• 7

    Povlsen B, Hansson T, Povlsen SD Treatment for thoracic outlet syndrome. Cochrane Database Syst Rev. 2014;(11):CD007218.

  • 8

    Franklin GM, Fulton-Kehoe D, Bradley C, Smith-Weller T Outcome of surgery for thoracic outlet syndrome in Washington state workers’ compensation. Neurology. 2000;54(6):12521257.

    • PubMed
    • Search Google Scholar
    • Export Citation
  • 9

    Mingoli A, Feldhaus RJ, Farina C, et al. Long-term outcome after transaxillary approach for thoracic outlet syndrome. Surgery. 1995;118(5):840844.

  • 10

    Altobelli GG, Kudo T, Haas BT, Chandra FA, Moy JL, Ahn SS Thoracic outlet syndrome: pattern of clinical success after operative decompression. J Vasc Surg. 2005;42(1):122128.

    • PubMed
    • Search Google Scholar
    • Export Citation
  • 11

    Falconer MA, Li FW Resection of the first rib in costoclavicular compression of the brachial plexus. Lancet. 1962;1(7220):5963.

  • 12

    Gharagozloo F, Meyer M, Tempesta BJ, Margolis M, Strother ET, Tummala S Robotic en bloc first-rib resection for Paget-Schroetter disease, a form of thoracic outlet syndrome: technique and initial results. Innovations (Phila). 2012;7(1):3944.

    • PubMed
    • Search Google Scholar
    • Export Citation
  • 13

    George RS, Milton R, Chaudhuri N, Kefaloyannis E, Papagiannopoulos K Totally endoscopic (VATS) first rib resection for thoracic outlet syndrome. Ann Thorac Surg. 2017;103(1):241245.

    • PubMed
    • Search Google Scholar
    • Export Citation
  • 14

    Hawks C, Herrera-Nicol S, Pruzansky ME, Jenkins AL 3rd. Minimally invasive resection of symptomatic cervical rib for treatment of thoracic outlet syndrome. World Neurosurg. 2020;139:219222.

    • PubMed
    • Search Google Scholar
    • Export Citation
  • 15

    Momin AA, Steinmetz MP Evolution of minimally invasive lumbar spine surgery. World Neurosurg. 2020;140:622626.

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  • FIG. 1

    Fused three-dimensional T2-weighted magnetic resonance imaging and high-resolution CT of the thoracic outlet showing right-sided effects of the brachial plexus through the prominent transverse process of C7 (red circle). Axial CT image showing the predominant elongated transverse process on the right side directly behind the exiting nerve roots (inset).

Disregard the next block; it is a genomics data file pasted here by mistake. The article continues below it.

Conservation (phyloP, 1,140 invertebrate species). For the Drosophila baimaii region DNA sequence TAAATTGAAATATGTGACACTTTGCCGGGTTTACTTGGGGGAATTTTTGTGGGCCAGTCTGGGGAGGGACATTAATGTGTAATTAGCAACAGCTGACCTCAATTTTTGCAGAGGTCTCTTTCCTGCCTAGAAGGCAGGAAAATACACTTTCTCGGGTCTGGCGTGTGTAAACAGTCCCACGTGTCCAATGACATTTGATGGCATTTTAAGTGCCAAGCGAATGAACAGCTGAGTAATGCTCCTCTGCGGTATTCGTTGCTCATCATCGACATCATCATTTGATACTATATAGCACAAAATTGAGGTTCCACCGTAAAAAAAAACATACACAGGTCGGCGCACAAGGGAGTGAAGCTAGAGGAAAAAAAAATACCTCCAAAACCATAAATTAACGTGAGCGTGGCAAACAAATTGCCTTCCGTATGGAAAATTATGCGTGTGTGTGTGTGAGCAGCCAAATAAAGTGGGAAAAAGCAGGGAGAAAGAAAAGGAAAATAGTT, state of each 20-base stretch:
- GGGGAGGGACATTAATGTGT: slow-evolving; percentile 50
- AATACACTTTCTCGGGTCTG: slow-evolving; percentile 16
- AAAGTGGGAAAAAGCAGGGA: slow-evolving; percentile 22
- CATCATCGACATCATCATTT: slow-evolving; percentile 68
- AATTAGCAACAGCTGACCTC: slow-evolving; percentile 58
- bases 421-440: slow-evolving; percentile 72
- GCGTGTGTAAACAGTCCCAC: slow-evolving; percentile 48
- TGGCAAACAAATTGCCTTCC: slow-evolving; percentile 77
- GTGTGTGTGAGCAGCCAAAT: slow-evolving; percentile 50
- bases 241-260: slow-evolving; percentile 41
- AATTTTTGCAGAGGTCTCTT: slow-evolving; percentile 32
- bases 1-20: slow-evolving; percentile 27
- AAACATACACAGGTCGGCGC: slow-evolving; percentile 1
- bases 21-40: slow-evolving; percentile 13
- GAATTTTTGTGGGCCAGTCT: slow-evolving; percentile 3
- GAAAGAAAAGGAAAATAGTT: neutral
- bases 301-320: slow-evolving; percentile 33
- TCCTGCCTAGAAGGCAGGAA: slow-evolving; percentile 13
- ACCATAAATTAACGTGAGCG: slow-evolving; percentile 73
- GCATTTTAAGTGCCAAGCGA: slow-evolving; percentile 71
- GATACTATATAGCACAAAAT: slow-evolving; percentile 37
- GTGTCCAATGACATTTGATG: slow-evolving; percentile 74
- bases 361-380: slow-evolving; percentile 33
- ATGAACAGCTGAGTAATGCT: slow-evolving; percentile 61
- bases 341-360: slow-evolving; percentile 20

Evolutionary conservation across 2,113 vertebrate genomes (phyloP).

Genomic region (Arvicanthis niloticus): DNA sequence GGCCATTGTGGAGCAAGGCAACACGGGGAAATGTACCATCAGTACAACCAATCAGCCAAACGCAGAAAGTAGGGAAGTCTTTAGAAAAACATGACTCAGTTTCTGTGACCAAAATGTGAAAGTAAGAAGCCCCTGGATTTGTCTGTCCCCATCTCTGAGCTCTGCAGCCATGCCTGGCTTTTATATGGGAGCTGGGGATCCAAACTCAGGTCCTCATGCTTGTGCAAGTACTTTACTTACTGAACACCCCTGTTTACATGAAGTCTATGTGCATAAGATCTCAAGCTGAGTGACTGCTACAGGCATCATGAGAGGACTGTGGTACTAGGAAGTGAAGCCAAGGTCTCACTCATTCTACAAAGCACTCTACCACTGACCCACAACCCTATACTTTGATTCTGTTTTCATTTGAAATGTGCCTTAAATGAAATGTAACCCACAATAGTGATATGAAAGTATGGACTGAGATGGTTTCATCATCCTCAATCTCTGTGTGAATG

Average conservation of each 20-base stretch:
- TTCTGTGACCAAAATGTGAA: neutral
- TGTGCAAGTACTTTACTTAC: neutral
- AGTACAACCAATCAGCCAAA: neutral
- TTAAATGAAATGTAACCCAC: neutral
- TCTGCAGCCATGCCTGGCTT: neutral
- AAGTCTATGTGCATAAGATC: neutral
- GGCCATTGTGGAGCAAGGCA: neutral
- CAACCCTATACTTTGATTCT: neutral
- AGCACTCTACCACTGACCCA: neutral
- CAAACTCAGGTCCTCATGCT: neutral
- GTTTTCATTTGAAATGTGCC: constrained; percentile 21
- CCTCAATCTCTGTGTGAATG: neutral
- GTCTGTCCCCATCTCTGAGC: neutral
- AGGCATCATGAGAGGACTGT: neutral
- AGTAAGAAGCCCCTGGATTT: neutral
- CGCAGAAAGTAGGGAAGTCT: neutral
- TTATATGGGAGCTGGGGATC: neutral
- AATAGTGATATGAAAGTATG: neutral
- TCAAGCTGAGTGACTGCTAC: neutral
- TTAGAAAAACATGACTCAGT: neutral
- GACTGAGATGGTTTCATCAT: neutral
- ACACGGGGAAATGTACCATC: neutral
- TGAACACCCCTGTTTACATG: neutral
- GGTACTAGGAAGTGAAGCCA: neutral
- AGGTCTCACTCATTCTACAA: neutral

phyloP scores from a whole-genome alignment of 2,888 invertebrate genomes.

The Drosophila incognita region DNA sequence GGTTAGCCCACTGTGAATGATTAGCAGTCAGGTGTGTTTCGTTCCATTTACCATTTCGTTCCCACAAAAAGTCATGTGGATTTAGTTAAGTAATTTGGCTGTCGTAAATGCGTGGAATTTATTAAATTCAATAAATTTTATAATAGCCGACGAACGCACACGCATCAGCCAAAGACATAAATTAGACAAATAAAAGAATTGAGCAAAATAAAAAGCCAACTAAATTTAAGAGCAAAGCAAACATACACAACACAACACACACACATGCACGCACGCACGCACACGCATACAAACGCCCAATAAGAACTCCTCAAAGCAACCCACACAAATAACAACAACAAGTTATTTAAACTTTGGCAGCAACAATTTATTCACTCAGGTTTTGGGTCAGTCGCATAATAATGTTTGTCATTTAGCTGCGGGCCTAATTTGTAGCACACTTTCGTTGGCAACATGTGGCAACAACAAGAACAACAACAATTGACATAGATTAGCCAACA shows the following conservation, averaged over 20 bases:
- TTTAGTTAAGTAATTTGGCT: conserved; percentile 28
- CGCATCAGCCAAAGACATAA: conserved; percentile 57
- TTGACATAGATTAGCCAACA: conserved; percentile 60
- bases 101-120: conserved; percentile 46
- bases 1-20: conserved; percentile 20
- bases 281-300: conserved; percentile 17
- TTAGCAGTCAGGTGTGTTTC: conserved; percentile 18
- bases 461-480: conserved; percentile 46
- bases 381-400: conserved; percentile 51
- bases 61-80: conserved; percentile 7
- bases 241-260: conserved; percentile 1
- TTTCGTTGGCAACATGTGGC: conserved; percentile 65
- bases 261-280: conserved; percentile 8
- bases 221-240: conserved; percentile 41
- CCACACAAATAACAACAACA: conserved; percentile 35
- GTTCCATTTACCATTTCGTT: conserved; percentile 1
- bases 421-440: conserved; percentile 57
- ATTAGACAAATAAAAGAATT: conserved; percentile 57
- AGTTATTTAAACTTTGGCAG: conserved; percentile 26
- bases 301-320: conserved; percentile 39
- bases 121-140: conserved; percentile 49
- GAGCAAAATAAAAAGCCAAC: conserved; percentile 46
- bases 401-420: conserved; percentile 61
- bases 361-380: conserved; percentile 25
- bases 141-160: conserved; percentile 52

• FIG. 2

    Radiographic image, anterior-posterior view, showing the right-sided inserted tube in the direction of the facet joint C7–T1 and the elongated C7 transverse process on the right side laterally of the tube. The dashed outlined area marks the area to be resected.

  • FIG. 3

    Anatomical illustration of the retractor position for resection of the prominent C7 transverse process. A: Reconstruction of the three-dimensional CT scan of a 19-year-old female with an elongated transverse process of C7 on the right side (white arrow). B: Lateral view on an anatomical model of the cervicothoracic junction with a corresponding elongated transverse process of C7 on the right side (red). C: Identical lateral view on the anatomical model with an exemplary inserted minimally invasive tubular retractor (60 mm in length and 20 mm in diameter). D: Corresponding view through the tubular retractor on the elongated transverse process for stepwise resection.

  • 1

    Dorn P, Zehnder A, Kocher GJ Thoracic outlet syndrome: rare, often missed or over-diagnosed? Article in German. Praxis (Bern). 2021;110(7):391396.

  • 2

    Jones MR, Prabhakar A, Viswanath O, et al. Thoracic outlet syndrome: a comprehensive review of pathophysiology, diagnosis, and treatment. Pain Ther. 2019;8(1):518.

    • PubMed
    • Search Google Scholar
    • Export Citation
  • 3

    Hwang JS, Kim J, Kim S, Bae KJ, Lee Y, Baek GH Diagnosis of neurogenic thoracic outlet syndrome based on the clinical status. Ann Vasc Surg. 2021;76:454462.